rake high relief tool. the heat conductivity of HSS is not good
and rapid local heat build-up while grinding is a problem.
One thing you can do in the home shop is to keep a spray bottle
[e.g. used 409 spray bottle] of water handy and mist the wheel
face from time to time. Not so much water that you make a big
mess, but enough to evaporate and keep things cool as you grind.
You can prevent [much of the] rust if you will add a little water
soluble water pump lube to the spray water -- 98 cents at pep
boys or wal mart.
Also if you want to get fancy, you can use fine grit wet-or-dry
finishing paper around a larger tool bit [to keep it flat] as a
lap or hone to put mirror finish on the tool if you would like.
I don't know how much good this does in normal use, but several
model makers I know swear this is the best way to sharpen tools
to machine plastics.
That probably protects it but that's an awfully slow way to grind tool bits.
If you're just redressing an edge I'm sure it's fine. But shaping a bit,
particularly in the initial grinding of a new blank, I'd think that would
take all afternoon.
Some years ago we had a lengthy discussion about this point and I did some
research, talking to engineers at Crucible, Carpenter, Fette, and one other
I can't remember and I got some funny reactions. They were mostly younger
than me and some of them didn't really know how to grind HSS. But I also
reached a couple of old-timers who were very emphatic that you can, and
often should, grind HSS aggressively to shape it. You do have to dress a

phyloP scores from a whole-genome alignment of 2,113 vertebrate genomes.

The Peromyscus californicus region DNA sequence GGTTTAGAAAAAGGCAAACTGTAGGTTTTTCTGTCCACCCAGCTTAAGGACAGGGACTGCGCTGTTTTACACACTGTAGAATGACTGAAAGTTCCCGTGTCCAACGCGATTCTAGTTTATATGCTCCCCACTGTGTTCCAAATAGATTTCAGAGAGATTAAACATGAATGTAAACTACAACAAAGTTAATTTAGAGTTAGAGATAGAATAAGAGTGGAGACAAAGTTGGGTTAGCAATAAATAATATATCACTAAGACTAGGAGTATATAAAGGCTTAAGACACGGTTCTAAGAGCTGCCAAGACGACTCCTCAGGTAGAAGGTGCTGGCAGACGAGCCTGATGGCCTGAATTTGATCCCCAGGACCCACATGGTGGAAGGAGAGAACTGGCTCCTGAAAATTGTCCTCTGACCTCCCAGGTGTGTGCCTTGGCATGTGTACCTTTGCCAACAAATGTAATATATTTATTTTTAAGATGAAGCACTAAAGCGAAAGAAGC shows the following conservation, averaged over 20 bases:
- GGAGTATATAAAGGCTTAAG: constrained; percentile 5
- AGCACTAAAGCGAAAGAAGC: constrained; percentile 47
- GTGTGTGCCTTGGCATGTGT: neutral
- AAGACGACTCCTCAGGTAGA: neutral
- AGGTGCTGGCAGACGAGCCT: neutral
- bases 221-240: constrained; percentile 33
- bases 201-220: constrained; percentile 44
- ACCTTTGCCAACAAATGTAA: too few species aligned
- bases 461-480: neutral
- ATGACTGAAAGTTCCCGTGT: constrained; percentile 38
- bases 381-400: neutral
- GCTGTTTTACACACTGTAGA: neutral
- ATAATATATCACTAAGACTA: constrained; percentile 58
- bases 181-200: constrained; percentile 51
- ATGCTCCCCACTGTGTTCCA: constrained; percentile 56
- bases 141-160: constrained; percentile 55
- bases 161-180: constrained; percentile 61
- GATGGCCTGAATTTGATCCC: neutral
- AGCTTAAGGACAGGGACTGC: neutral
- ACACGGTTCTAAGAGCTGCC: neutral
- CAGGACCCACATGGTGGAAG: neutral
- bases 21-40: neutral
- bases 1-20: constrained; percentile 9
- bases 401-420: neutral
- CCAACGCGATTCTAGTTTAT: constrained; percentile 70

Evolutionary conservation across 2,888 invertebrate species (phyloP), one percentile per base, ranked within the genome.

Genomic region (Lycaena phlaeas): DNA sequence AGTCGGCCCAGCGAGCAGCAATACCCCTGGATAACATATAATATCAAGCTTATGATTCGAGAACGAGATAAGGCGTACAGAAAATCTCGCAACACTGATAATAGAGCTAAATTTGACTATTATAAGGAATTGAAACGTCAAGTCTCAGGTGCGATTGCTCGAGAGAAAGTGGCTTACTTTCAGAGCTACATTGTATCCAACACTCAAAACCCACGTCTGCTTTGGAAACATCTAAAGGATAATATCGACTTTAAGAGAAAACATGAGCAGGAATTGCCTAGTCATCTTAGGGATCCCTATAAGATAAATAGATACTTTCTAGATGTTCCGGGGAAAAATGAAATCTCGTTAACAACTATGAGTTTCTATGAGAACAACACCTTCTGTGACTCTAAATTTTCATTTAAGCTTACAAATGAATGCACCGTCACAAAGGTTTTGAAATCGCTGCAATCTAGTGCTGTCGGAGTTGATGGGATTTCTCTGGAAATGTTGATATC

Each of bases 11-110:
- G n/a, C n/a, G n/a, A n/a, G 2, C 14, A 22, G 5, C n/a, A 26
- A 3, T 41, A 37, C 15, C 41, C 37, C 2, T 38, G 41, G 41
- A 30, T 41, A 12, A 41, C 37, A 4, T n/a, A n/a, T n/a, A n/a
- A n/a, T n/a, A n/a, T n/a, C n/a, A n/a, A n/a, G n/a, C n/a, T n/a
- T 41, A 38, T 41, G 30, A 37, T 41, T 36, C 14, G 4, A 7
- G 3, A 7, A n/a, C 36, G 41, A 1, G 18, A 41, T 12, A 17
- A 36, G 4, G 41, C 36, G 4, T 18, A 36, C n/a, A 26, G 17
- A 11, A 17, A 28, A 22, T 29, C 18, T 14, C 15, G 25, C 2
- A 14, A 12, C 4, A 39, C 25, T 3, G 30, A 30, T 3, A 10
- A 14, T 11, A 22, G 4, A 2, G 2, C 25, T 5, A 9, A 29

couple of thousanths off of the edge after you do that, cutting slowly,
because HSS will develop microcracks if you even look at it crosseyed and
you have to hone them out after shaping the tool. Also, as you say, the
extreme edge may get burned because of the poor thermal conductivity. But
that's only the very edge. You won't hurt the parent metal by going at it
pretty hard. This is very different from grinding other kinds of hardened
steel, which typically are tempered at 300 - 500 deg. F, and which will be
ruined if you overheat them.
One thing I noticed when I used to grind a fair amount of HSS is exactly the
point that John Martin made, which is that HSS grinds very slowly when you
do it gently -- in my experience, it simultaneously beats up your grinding
wheel, if you're using a soft or medium aluminum oxide wheel -- but that it
seems to hit a threshhold where it suddenly cuts fast. I reach for that
point where it just starts to cut fast when I'm shaping a tool bit.
HSS is a peculiar material with three different hardening mechanisms: a
conventional martensite conversion, which seems to play little or no role in
the performance of the cutting edge but which adds strength to the shank of
the cutter; solution hardening from the high-temperature dissolved